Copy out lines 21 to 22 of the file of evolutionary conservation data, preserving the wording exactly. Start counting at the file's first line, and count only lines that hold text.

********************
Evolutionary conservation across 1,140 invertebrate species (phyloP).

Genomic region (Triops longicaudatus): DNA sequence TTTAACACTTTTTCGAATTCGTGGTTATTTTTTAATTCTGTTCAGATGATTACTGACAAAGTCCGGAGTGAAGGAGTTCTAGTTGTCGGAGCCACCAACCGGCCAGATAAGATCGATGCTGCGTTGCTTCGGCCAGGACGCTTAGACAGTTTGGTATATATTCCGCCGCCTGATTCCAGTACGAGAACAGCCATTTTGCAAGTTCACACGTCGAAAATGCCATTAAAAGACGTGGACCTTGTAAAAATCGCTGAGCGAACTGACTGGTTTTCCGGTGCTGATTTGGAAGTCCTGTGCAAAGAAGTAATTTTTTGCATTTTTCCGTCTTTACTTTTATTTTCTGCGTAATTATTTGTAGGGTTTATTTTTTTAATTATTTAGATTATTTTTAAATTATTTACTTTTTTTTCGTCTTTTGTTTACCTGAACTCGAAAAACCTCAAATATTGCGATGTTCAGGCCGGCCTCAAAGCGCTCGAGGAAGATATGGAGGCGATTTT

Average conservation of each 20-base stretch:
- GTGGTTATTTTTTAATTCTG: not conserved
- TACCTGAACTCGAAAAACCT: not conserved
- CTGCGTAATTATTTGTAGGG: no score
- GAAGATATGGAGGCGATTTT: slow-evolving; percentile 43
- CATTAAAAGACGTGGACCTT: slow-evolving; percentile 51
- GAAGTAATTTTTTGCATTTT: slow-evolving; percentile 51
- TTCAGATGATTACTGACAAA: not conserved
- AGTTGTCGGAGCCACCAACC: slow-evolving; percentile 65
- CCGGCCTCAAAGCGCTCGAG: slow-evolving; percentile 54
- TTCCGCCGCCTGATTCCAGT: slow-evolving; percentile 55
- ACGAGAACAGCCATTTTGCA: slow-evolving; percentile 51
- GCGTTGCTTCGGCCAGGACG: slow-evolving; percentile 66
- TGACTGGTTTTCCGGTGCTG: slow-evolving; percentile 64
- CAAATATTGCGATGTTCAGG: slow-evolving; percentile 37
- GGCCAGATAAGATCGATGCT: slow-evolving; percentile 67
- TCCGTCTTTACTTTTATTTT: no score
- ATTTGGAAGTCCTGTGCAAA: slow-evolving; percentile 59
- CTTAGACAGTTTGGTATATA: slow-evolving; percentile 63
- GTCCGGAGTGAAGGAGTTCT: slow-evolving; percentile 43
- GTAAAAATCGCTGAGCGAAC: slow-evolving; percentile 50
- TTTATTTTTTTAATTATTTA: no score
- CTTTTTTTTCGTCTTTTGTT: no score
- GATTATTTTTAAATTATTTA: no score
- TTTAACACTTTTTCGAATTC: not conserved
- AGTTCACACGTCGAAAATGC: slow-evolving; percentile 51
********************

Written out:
- CTTAGACAGTTTGGTATATA: slow-evolving; percentile 63
- GTCCGGAGTGAAGGAGTTCT: slow-evolving; percentile 43